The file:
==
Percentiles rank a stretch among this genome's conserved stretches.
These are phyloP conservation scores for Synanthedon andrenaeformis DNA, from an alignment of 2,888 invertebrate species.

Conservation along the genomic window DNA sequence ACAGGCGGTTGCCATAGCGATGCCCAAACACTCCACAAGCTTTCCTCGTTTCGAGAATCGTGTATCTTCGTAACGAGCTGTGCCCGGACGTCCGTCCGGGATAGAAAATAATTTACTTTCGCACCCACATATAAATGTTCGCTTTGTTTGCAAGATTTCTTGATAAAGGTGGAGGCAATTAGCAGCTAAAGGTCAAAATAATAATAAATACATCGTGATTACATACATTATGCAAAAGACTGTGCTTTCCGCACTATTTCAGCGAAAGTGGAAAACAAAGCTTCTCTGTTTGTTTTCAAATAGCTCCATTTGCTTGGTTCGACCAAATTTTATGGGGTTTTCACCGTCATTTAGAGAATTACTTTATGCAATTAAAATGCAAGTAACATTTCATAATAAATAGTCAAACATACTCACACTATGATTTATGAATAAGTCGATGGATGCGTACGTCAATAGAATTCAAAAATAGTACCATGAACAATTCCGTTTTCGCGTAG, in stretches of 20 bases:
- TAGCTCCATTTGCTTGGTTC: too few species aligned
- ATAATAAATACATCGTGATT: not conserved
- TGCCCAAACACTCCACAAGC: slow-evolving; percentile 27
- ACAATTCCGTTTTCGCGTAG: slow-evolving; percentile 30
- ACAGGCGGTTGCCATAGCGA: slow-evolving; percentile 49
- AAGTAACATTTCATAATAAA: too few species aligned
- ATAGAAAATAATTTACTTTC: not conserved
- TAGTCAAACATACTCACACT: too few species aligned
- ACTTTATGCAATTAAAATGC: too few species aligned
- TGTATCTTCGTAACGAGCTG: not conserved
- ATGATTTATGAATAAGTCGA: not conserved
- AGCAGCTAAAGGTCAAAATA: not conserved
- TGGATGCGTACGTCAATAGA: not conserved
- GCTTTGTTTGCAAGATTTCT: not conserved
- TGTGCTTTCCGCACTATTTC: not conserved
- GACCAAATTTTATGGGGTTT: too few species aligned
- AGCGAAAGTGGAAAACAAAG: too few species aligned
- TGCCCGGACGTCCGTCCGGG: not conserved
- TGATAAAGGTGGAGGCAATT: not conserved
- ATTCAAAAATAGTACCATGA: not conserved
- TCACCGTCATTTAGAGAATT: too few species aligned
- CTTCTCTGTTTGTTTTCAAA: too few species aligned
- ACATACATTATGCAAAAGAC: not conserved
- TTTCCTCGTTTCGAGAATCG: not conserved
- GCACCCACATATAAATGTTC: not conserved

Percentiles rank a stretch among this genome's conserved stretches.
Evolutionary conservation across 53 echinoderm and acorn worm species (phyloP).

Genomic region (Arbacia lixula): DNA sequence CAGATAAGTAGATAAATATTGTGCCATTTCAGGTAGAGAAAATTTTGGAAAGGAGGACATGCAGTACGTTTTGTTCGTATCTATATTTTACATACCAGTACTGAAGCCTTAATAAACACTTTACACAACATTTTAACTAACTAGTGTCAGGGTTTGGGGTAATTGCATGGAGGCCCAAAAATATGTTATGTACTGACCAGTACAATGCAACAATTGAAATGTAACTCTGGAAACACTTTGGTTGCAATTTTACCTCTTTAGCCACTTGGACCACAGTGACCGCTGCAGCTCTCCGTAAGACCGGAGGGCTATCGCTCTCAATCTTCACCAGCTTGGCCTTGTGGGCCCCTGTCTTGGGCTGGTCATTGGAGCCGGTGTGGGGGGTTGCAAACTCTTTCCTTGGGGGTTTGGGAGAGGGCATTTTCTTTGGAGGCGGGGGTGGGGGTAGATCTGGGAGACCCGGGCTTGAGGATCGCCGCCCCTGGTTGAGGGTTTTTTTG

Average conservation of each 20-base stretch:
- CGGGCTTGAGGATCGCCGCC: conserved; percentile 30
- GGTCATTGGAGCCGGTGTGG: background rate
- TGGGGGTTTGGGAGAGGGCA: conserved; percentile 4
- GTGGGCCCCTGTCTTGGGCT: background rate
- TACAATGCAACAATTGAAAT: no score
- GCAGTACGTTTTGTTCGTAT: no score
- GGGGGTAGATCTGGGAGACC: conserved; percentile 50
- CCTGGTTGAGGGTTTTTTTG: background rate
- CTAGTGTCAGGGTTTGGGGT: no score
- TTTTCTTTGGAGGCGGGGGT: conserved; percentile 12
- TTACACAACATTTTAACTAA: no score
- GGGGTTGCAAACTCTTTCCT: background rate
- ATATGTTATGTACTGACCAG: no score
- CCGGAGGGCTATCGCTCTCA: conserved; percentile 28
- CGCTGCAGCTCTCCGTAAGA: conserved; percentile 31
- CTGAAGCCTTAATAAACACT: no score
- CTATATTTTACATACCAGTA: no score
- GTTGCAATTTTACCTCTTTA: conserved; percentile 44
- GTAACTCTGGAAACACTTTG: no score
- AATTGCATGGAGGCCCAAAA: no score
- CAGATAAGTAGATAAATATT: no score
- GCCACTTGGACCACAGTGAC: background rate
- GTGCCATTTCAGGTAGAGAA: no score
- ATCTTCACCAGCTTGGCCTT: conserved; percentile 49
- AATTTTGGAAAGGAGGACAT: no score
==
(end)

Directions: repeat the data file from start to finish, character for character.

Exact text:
Percentiles rank a stretch among this genome's conserved stretches.
These are phyloP conservation scores for Synanthedon andrenaeformis DNA, from an alignment of 2,888 invertebrate species.

Conservation along the genomic window DNA sequence ACAGGCGGTTGCCATAGCGATGCCCAAACACTCCACAAGCTTTCCTCGTTTCGAGAATCGTGTATCTTCGTAACGAGCTGTGCCCGGACGTCCGTCCGGGATAGAAAATAATTTACTTTCGCACCCACATATAAATGTTCGCTTTGTTTGCAAGATTTCTTGATAAAGGTGGAGGCAATTAGCAGCTAAAGGTCAAAATAATAATAAATACATCGTGATTACATACATTATGCAAAAGACTGTGCTTTCCGCACTATTTCAGCGAAAGTGGAAAACAAAGCTTCTCTGTTTGTTTTCAAATAGCTCCATTTGCTTGGTTCGACCAAATTTTATGGGGTTTTCACCGTCATTTAGAGAATTACTTTATGCAATTAAAATGCAAGTAACATTTCATAATAAATAGTCAAACATACTCACACTATGATTTATGAATAAGTCGATGGATGCGTACGTCAATAGAATTCAAAAATAGTACCATGAACAATTCCGTTTTCGCGTAG, in stretches of 20 bases:
- TAGCTCCATTTGCTTGGTTC: too few species aligned
- ATAATAAATACATCGTGATT: not conserved
- TGCCCAAACACTCCACAAGC: slow-evolving; percentile 27
- ACAATTCCGTTTTCGCGTAG: slow-evolving; percentile 30
- ACAGGCGGTTGCCATAGCGA: slow-evolving; percentile 49
- AAGTAACATTTCATAATAAA: too few species aligned
- ATAGAAAATAATTTACTTTC: not conserved
- TAGTCAAACATACTCACACT: too few species aligned
- ACTTTATGCAATTAAAATGC: too few species aligned
- TGTATCTTCGTAACGAGCTG: not conserved
- ATGATTTATGAATAAGTCGA: not conserved
- AGCAGCTAAAGGTCAAAATA: not conserved
- TGGATGCGTACGTCAATAGA: not conserved
- GCTTTGTTTGCAAGATTTCT: not conserved
- TGTGCTTTCCGCACTATTTC: not conserved
- GACCAAATTTTATGGGGTTT: too few species aligned
- AGCGAAAGTGGAAAACAAAG: too few species aligned
- TGCCCGGACGTCCGTCCGGG: not conserved
- TGATAAAGGTGGAGGCAATT: not conserved
- ATTCAAAAATAGTACCATGA: not conserved
- TCACCGTCATTTAGAGAATT: too few species aligned
- CTTCTCTGTTTGTTTTCAAA: too few species aligned
- ACATACATTATGCAAAAGAC: not conserved
- TTTCCTCGTTTCGAGAATCG: not conserved
- GCACCCACATATAAATGTTC: not conserved

Percentiles rank a stretch among this genome's conserved stretches.
Evolutionary conservation across 53 echinoderm and acorn worm species (phyloP).

Genomic region (Arbacia lixula): DNA sequence CAGATAAGTAGATAAATATTGTGCCATTTCAGGTAGAGAAAATTTTGGAAAGGAGGACATGCAGTACGTTTTGTTCGTATCTATATTTTACATACCAGTACTGAAGCCTTAATAAACACTTTACACAACATTTTAACTAACTAGTGTCAGGGTTTGGGGTAATTGCATGGAGGCCCAAAAATATGTTATGTACTGACCAGTACAATGCAACAATTGAAATGTAACTCTGGAAACACTTTGGTTGCAATTTTACCTCTTTAGCCACTTGGACCACAGTGACCGCTGCAGCTCTCCGTAAGACCGGAGGGCTATCGCTCTCAATCTTCACCAGCTTGGCCTTGTGGGCCCCTGTCTTGGGCTGGTCATTGGAGCCGGTGTGGGGGGTTGCAAACTCTTTCCTTGGGGGTTTGGGAGAGGGCATTTTCTTTGGAGGCGGGGGTGGGGGTAGATCTGGGAGACCCGGGCTTGAGGATCGCCGCCCCTGGTTGAGGGTTTTTTTG

Average conservation of each 20-base stretch:
- CGGGCTTGAGGATCGCCGCC: conserved; percentile 30
- GGTCATTGGAGCCGGTGTGG: background rate
- TGGGGGTTTGGGAGAGGGCA: conserved; percentile 4
- GTGGGCCCCTGTCTTGGGCT: background rate
- TACAATGCAACAATTGAAAT: no score
- GCAGTACGTTTTGTTCGTAT: no score
- GGGGGTAGATCTGGGAGACC: conserved; percentile 50
- CCTGGTTGAGGGTTTTTTTG: background rate
- CTAGTGTCAGGGTTTGGGGT: no score
- TTTTCTTTGGAGGCGGGGGT: conserved; percentile 12
- TTACACAACATTTTAACTAA: no score
- GGGGTTGCAAACTCTTTCCT: background rate
- ATATGTTATGTACTGACCAG: no score
- CCGGAGGGCTATCGCTCTCA: conserved; percentile 28
- CGCTGCAGCTCTCCGTAAGA: conserved; percentile 31
- CTGAAGCCTTAATAAACACT: no score
- CTATATTTTACATACCAGTA: no score
- GTTGCAATTTTACCTCTTTA: conserved; percentile 44
- GTAACTCTGGAAACACTTTG: no score
- AATTGCATGGAGGCCCAAAA: no score
- CAGATAAGTAGATAAATATT: no score
- GCCACTTGGACCACAGTGAC: background rate
- GTGCCATTTCAGGTAGAGAA: no score
- ATCTTCACCAGCTTGGCCTT: conserved; percentile 49
- AATTTTGGAAAGGAGGACAT: no score